The front office is open to adding a player to be the full-time DH, which makes sense after the club ranked in the middle of the pack collectively in home runs, OPS, and batting average this past season. This was only exacerbated by the issues with RISP which plagued the team at times, as they failed to capitalize with runners on and too often hit into rally-killing double plays. The Jays could really use another reliable bat.
While the free agent class is not the best it could be, there are several options the club could consider for this specific role.
Jorge Soler, J.D. Martinez, and Carlos Santana are a few names that come to mind, especially since Santana can slot in at first base as needed. Soler is likely a better candidate if the club is looking to sign a player to a multi-year deal given his ability to play in the outfield as needed and his relative youth – he’ll turn 32 in February.
Martinez is the veteran bat that could benefit a club in need of his plus power, evidenced by the 33 homers he crushed last year for the Dodgers.
The downside with Soler and Martinez is that both sluggers hit from the right side, and the Jays already boast quite a few righties throughout the lineup. Santana can swing from both sides, although he is much more effective when he bats right-handed. For what it is worth, the Blue Jays and Soler have already been linked this winter.
If the Blue Jays are looking for a left-handed bat and want to bring a Canadian back North, Joey Votto is also available after his option was declined by the Cincinnati Reds earlier this offseason.
The six-time All-Star has struggled to stay healthy these past two seasons and has seen a decline at the plate, sporting a .394 SLG and a .712 OPS through 156 games. If he joins the Jays, he will see a change in role to either a DH or a platoon/bench gig, but a change of scenery could be good for the veteran slugger. That said, the appeal of the Canadian former superstar will fade quickly for the Blue Jays if he continues to struggle at the plate in 2024.
Another name in the mix is Rhys Hoskins, who wasn’t issued a qualifying offer by the Philadelphia Phillies after missing the entire 2023 season with an ACL injury and the recent emergence of Bryce Harper at first base.
With Hoskins, the Jays would likely be looking at a “one-year, prove-it” deal, which is a move the club has tried with success in the past, giving such deals to Marcus Semien and Robbie Ray.
While he too bats from the right side, Hoskins has plus power and has been a solid bat since making his MLB debut, collecting 145 home runs and 405 RBIs through six seasons in the big leagues. With the ability to play first base or in the DH spot as needed, Hoskins on a short-term deal could fit in nicely with the Blue Jays as well.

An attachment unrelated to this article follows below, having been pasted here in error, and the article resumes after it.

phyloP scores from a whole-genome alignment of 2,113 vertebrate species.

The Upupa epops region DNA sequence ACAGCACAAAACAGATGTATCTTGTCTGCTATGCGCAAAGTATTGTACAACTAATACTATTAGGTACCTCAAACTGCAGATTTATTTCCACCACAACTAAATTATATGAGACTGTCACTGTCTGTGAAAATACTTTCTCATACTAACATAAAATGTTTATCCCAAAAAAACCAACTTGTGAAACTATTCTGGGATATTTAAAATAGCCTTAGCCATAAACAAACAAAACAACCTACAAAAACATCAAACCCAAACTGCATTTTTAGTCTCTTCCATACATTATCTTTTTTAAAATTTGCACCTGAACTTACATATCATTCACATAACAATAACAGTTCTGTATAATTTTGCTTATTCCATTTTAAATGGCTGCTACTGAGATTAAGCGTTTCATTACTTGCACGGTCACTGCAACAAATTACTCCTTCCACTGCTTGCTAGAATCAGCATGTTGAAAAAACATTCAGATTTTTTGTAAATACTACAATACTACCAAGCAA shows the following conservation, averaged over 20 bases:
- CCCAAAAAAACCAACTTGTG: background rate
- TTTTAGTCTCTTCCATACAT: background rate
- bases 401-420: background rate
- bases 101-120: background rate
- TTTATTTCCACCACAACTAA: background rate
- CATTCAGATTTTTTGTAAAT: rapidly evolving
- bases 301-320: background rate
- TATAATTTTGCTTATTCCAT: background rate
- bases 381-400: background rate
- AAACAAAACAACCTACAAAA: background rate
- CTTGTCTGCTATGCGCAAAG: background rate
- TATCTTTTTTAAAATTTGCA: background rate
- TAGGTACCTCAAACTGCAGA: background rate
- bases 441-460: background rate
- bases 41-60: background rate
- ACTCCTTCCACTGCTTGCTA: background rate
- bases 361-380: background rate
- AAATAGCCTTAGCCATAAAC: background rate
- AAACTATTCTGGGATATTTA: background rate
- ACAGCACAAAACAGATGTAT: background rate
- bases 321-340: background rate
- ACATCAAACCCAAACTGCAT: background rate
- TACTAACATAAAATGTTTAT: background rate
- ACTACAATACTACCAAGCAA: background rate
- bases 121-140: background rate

Step Four: Extend a Star (or Two)
While the Blue Jays need to find some outside help to fill the holes on the roster after the Ohtani saga came to an end, the fan base is still on edge for the front office to do something bigger.
Even if the club signs Bellinger or Chapman or Soler, with each player improving the current roster in some way, the fanfare will likely be limited compared to the “what could have been.” However, the front office could likely get back into some good graces if they can ink either Bo Bichette or Vladimir Guerrero Jr. to a long-term extension this offseason.
It is unlikely that both players will sign a new deal this winter. After all, the Blue Jays are one squad that has not extended a homegrown star on a long deal, while various others around the league have inked mega-deals (Julio Rodríguez, Fernando Tatis Jr., and Rafael Devers, for example).
Yet considering the Jays have some finances to play with this winter, getting at least one of Guerrero or Bichette locked down would be a positive step.
If you were to ask Blue Jays fans right now, the majority would likely pick Bichette as their preferred extension candidate.
The long-haired shortstop made major strides defensively this season (5 DRS and just eight errors) while being one of the best hitters on the team with a .306 average, 20 home runs, and an .814 OPS. A knee injury likely cost him a three-peat at leading the AL in hits, but he was one of the bright spots in a Blue Jays lineup that struggled at times last year.
Guerrero has not been able to replicate his 2021 AL MVP-worthy campaign (48 home runs and 1.002 OPS) over the past two seasons, and while his numbers have been solid (.269/.342/.462 slash line, 58 home runs, 191 RBIs, and an .804 OPS), fans are still hoping to see the righty slugger return to elite form.
He also took a step back defensively last year, so seeing him re-enter the Gold Glove conversation would also be a bonus.
There is no doubt the Jays need to continue to make the team better, given the numerous holes on the roster, but there is also no reason why they can’t lock down at least one of their talented core players. Considering recent events, Blue Jays fans could use some positive news, and a long-term deal with Bichette or Guerrero would be a step in the right direction.